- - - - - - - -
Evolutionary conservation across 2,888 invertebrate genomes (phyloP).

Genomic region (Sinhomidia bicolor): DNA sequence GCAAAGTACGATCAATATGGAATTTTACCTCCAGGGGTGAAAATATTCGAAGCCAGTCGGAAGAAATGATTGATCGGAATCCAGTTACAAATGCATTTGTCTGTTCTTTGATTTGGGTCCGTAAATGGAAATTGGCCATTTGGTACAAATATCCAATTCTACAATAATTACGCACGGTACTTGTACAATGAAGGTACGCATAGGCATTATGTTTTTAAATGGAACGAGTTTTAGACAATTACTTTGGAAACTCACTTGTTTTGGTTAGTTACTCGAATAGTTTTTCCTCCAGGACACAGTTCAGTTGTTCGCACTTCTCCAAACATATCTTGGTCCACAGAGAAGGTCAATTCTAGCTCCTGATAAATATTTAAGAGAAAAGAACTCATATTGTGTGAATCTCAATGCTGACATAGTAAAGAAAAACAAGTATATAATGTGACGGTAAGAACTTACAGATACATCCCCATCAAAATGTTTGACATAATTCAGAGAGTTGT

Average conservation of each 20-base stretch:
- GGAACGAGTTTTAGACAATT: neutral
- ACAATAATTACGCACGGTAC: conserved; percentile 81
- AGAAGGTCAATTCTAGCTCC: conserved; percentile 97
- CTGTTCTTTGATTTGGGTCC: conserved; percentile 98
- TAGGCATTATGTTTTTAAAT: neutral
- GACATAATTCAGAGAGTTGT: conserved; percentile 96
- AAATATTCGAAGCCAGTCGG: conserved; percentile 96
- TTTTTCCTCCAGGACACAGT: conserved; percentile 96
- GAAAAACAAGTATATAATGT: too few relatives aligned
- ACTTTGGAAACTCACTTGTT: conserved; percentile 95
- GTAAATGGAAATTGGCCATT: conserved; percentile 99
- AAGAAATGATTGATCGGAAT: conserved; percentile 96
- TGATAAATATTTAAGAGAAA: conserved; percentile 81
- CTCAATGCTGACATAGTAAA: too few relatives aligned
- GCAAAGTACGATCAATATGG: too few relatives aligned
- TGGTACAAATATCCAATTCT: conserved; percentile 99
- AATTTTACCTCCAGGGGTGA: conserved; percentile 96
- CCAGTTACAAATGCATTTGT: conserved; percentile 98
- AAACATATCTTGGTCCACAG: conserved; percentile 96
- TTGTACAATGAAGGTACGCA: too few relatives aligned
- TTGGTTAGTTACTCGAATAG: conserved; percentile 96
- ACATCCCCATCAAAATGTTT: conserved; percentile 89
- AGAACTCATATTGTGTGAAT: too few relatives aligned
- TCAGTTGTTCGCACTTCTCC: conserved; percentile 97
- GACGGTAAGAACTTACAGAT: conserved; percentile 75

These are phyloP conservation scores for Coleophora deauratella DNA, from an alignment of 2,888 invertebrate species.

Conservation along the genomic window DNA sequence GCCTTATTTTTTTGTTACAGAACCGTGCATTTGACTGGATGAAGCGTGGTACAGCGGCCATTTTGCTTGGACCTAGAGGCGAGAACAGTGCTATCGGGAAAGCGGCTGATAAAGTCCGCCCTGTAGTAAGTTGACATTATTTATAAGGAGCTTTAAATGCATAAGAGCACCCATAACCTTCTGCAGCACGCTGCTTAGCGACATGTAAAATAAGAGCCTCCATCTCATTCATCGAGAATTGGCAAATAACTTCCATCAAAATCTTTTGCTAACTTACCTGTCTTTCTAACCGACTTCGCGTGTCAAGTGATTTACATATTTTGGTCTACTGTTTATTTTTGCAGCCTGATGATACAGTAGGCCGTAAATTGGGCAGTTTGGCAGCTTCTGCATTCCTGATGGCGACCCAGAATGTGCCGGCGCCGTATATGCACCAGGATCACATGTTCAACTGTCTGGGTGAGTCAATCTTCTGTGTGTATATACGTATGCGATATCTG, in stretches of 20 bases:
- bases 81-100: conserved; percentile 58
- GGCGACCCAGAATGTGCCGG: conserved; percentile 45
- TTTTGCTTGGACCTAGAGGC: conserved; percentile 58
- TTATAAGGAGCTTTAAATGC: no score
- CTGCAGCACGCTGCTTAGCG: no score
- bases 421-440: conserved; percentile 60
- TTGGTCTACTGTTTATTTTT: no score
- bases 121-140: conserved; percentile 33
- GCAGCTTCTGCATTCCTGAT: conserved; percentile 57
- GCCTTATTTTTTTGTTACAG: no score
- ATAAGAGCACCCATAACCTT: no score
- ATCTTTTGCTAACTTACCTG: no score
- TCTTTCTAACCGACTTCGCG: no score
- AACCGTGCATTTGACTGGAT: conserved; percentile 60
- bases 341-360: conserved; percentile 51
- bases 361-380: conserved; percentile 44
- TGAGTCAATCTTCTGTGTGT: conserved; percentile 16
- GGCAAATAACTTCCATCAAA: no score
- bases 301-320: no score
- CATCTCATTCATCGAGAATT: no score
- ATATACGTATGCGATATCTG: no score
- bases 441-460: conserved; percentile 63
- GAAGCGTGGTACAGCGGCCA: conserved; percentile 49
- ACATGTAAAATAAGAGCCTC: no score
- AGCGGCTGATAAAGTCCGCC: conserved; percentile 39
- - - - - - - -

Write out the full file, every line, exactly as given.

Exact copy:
Evolutionary conservation across 2,888 invertebrate genomes (phyloP).

Genomic region (Sinhomidia bicolor): DNA sequence GCAAAGTACGATCAATATGGAATTTTACCTCCAGGGGTGAAAATATTCGAAGCCAGTCGGAAGAAATGATTGATCGGAATCCAGTTACAAATGCATTTGTCTGTTCTTTGATTTGGGTCCGTAAATGGAAATTGGCCATTTGGTACAAATATCCAATTCTACAATAATTACGCACGGTACTTGTACAATGAAGGTACGCATAGGCATTATGTTTTTAAATGGAACGAGTTTTAGACAATTACTTTGGAAACTCACTTGTTTTGGTTAGTTACTCGAATAGTTTTTCCTCCAGGACACAGTTCAGTTGTTCGCACTTCTCCAAACATATCTTGGTCCACAGAGAAGGTCAATTCTAGCTCCTGATAAATATTTAAGAGAAAAGAACTCATATTGTGTGAATCTCAATGCTGACATAGTAAAGAAAAACAAGTATATAATGTGACGGTAAGAACTTACAGATACATCCCCATCAAAATGTTTGACATAATTCAGAGAGTTGT

Average conservation of each 20-base stretch:
- GGAACGAGTTTTAGACAATT: neutral
- ACAATAATTACGCACGGTAC: conserved; percentile 81
- AGAAGGTCAATTCTAGCTCC: conserved; percentile 97
- CTGTTCTTTGATTTGGGTCC: conserved; percentile 98
- TAGGCATTATGTTTTTAAAT: neutral
- GACATAATTCAGAGAGTTGT: conserved; percentile 96
- AAATATTCGAAGCCAGTCGG: conserved; percentile 96
- TTTTTCCTCCAGGACACAGT: conserved; percentile 96
- GAAAAACAAGTATATAATGT: too few relatives aligned
- ACTTTGGAAACTCACTTGTT: conserved; percentile 95
- GTAAATGGAAATTGGCCATT: conserved; percentile 99
- AAGAAATGATTGATCGGAAT: conserved; percentile 96
- TGATAAATATTTAAGAGAAA: conserved; percentile 81
- CTCAATGCTGACATAGTAAA: too few relatives aligned
- GCAAAGTACGATCAATATGG: too few relatives aligned
- TGGTACAAATATCCAATTCT: conserved; percentile 99
- AATTTTACCTCCAGGGGTGA: conserved; percentile 96
- CCAGTTACAAATGCATTTGT: conserved; percentile 98
- AAACATATCTTGGTCCACAG: conserved; percentile 96
- TTGTACAATGAAGGTACGCA: too few relatives aligned
- TTGGTTAGTTACTCGAATAG: conserved; percentile 96
- ACATCCCCATCAAAATGTTT: conserved; percentile 89
- AGAACTCATATTGTGTGAAT: too few relatives aligned
- TCAGTTGTTCGCACTTCTCC: conserved; percentile 97
- GACGGTAAGAACTTACAGAT: conserved; percentile 75

These are phyloP conservation scores for Coleophora deauratella DNA, from an alignment of 2,888 invertebrate species.

Conservation along the genomic window DNA sequence GCCTTATTTTTTTGTTACAGAACCGTGCATTTGACTGGATGAAGCGTGGTACAGCGGCCATTTTGCTTGGACCTAGAGGCGAGAACAGTGCTATCGGGAAAGCGGCTGATAAAGTCCGCCCTGTAGTAAGTTGACATTATTTATAAGGAGCTTTAAATGCATAAGAGCACCCATAACCTTCTGCAGCACGCTGCTTAGCGACATGTAAAATAAGAGCCTCCATCTCATTCATCGAGAATTGGCAAATAACTTCCATCAAAATCTTTTGCTAACTTACCTGTCTTTCTAACCGACTTCGCGTGTCAAGTGATTTACATATTTTGGTCTACTGTTTATTTTTGCAGCCTGATGATACAGTAGGCCGTAAATTGGGCAGTTTGGCAGCTTCTGCATTCCTGATGGCGACCCAGAATGTGCCGGCGCCGTATATGCACCAGGATCACATGTTCAACTGTCTGGGTGAGTCAATCTTCTGTGTGTATATACGTATGCGATATCTG, in stretches of 20 bases:
- bases 81-100: conserved; percentile 58
- GGCGACCCAGAATGTGCCGG: conserved; percentile 45
- TTTTGCTTGGACCTAGAGGC: conserved; percentile 58
- TTATAAGGAGCTTTAAATGC: no score
- CTGCAGCACGCTGCTTAGCG: no score
- bases 421-440: conserved; percentile 60
- TTGGTCTACTGTTTATTTTT: no score
- bases 121-140: conserved; percentile 33
- GCAGCTTCTGCATTCCTGAT: conserved; percentile 57
- GCCTTATTTTTTTGTTACAG: no score
- ATAAGAGCACCCATAACCTT: no score
- ATCTTTTGCTAACTTACCTG: no score
- TCTTTCTAACCGACTTCGCG: no score
- AACCGTGCATTTGACTGGAT: conserved; percentile 60
- bases 341-360: conserved; percentile 51
- bases 361-380: conserved; percentile 44
- TGAGTCAATCTTCTGTGTGT: conserved; percentile 16
- GGCAAATAACTTCCATCAAA: no score
- bases 301-320: no score
- CATCTCATTCATCGAGAATT: no score
- ATATACGTATGCGATATCTG: no score
- bases 441-460: conserved; percentile 63
- GAAGCGTGGTACAGCGGCCA: conserved; percentile 49
- ACATGTAAAATAAGAGCCTC: no score
- AGCGGCTGATAAAGTCCGCC: conserved; percentile 39